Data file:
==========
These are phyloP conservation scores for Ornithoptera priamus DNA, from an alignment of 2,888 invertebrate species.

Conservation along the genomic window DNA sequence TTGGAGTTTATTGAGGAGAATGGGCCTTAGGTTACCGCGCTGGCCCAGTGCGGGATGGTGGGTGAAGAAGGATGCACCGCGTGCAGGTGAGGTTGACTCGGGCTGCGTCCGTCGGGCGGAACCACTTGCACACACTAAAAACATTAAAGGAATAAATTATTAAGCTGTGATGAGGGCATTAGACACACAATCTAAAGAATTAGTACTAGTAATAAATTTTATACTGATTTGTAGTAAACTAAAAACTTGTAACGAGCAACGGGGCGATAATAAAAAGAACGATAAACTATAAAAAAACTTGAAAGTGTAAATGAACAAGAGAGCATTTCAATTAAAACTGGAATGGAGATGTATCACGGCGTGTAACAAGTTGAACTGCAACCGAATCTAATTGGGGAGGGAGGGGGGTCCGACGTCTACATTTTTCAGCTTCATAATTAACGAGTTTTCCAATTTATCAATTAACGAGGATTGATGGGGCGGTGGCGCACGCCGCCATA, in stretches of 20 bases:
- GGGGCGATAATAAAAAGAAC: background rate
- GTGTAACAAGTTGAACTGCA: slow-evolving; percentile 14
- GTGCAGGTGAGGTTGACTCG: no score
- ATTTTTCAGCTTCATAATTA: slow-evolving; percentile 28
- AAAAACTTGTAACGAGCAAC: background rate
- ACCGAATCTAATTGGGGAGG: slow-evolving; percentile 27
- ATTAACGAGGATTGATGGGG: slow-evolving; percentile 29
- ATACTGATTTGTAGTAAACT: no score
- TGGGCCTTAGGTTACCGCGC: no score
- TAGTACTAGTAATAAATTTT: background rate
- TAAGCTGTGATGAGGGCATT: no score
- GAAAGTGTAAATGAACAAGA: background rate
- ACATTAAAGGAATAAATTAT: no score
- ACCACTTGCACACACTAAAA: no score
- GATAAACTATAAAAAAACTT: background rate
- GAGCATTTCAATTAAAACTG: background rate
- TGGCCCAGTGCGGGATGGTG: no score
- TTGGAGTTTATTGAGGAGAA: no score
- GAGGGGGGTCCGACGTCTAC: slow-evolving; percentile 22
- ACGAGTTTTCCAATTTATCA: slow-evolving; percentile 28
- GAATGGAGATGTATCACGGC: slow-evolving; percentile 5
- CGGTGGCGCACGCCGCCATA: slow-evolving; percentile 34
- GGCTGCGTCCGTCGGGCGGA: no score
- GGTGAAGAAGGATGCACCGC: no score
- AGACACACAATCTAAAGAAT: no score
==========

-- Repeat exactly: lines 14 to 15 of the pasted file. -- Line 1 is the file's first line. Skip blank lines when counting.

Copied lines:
- GAAAGTGTAAATGAACAAGA: background rate
- ACATTAAAGGAATAAATTAT: no score